Disease-Modifying Treatments and Time to Loss of Ambulatory Function in Patients with Primary Progressive Multiple Sclerosis

Emilio Portaccio, Mattia Fonderico, Pietro Iaffaldano, Luisa Pastò, Lorenzo Razzolini, Angelo Bellinvia, Giovanna De Luca, Paolo Ragonese, Francesco Patti, Vincenzo Brescia Morra, Eleonora Cocco, Patrizia Sola, Matilde Inglese, Giacomo Lus, Carlo Pozzilli, Davide Maimone, Alessandra Lugaresi, Paola Gazzola, Giancarlo Comi, Ilaria PesciDaniele Spitaleri, Marta Rezzonico, Marika Vianello, Carlo Avolio, Francesco O. Logullo, Franco Granella, Marco Salvetti, Mauro Zaffaroni, Giuseppe Lucisano, Massimo Filippi, Maria Trojano, Maria Pia Amato

Research output: Contribution to journalArticlepeer-review

3 Scopus citations


Importance: Except for ocrelizumab, treatment options in primary progressive multiple sclerosis (PPMS) are lacking. Objective: To investigate the effectiveness of DMTs on the risk of becoming wheelchair dependent in a real-world population of patients with PPMS. Design, Setting, and Participants: This was a multicenter, observational, retrospective, comparative effectiveness research study. Data were extracted on November 28, 2018, from the Italian multiple sclerosis register and analyzed from June to December 2021. Mean study follow-up was 11 years. Included in the study cohort were patients with a diagnosis of PPMS and at least 3 years of Expanded Disability Status Scale (EDSS) evaluations and 3 years of follow-up. Main Outcomes and Measures: The risk of reaching an EDSS score of 7.0 was assessed through multivariable Cox regression models. Exposures: Patients who received DMT before the outcome were considered treated. DMT was assessed as a time-dependent variable and by class of DMT (moderately and highly effective). Results: From a total of 3298 patients with PPMS, 2633 were excluded because they did not meet the entry criteria for the phase 3, multicenter, randomized, parallel-group, double-blind, placebo-controlled study to evaluate the efficacy and safety of ocrelizumab in adults with PPMS (ORATORIO) trial. Among the remaining 665 patients (mean [SD] age, 43.0 [10.7] years; 366 female patients [55.0%]), 409 were further selected for propensity score matching (288 treated and 121 untreated patients). In the matched cohort, during the study follow-up, 37% of patients (152 of 409) reached an EDSS score of 7.0 after a mean (SD) follow-up of 10.6 (5.6) years. A higher EDSS score at baseline (adjusted hazard ratio [aHR], 1.32; 95% CI, 1.13-1.55; P <.001), superimposed relapses (aHR, 2.37; 95% CI, 1.24-4.54; P =.009), and DMT exposure (aHR, 1.75; 95% CI, 1.04-2.94; P =.03) were associated with a higher risk of an EDSS score of 7.0, whereas the interaction term between DMT and superimposed relapses was associated with a reduced risk of EDSS score of 7.0 (aHR, 0.33; 95% CI, 0.16-0.71; P =.004). Similar findings were obtained when treatment according to DMT class was considered and when DMT was included as a time-dependent covariate. These results were confirmed in the subgroup of patients with available magnetic resonance imaging data. Conclusions and Relevance: Results of this comparative effectiveness research study suggest that inflammation also occurs in patients with PPMS, may contribute to long-term disability, and may be associated with a reduced risk of becoming wheelchair dependent by current licensed DMTs..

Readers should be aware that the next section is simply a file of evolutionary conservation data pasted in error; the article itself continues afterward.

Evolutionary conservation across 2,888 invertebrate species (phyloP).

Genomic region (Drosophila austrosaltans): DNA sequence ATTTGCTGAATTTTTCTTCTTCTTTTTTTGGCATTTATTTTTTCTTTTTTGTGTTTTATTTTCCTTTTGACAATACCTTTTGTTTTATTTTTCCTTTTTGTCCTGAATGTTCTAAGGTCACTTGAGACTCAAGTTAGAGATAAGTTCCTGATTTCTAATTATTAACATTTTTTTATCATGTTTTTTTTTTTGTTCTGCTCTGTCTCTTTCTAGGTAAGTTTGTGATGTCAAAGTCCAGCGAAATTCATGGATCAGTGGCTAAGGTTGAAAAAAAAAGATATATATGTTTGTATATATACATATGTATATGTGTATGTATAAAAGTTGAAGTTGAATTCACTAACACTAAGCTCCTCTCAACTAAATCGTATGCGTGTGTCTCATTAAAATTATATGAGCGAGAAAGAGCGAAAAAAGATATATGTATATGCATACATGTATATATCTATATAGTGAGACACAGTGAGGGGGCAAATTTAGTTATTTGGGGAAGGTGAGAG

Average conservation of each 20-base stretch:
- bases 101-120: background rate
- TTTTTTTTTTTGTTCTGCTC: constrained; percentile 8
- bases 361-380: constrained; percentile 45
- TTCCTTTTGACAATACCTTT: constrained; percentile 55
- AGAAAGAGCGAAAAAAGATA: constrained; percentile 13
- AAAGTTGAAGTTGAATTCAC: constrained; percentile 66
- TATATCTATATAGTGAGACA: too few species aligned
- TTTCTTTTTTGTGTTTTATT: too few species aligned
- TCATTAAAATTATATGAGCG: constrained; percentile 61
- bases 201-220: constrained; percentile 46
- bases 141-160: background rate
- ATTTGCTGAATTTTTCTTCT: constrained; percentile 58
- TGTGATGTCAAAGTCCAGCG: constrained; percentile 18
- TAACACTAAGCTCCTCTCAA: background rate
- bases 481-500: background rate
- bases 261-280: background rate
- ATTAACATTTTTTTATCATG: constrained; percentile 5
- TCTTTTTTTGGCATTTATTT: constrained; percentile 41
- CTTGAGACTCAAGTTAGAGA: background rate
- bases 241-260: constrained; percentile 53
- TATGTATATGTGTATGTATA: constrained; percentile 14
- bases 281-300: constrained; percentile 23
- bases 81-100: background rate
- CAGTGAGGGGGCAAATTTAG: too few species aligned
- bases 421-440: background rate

Original languageEnglish
Pages (from-to)869-878
Number of pages10
JournalJAMA Neurology
Issue number9
StatePublished - Sep 2022
Externally publishedYes


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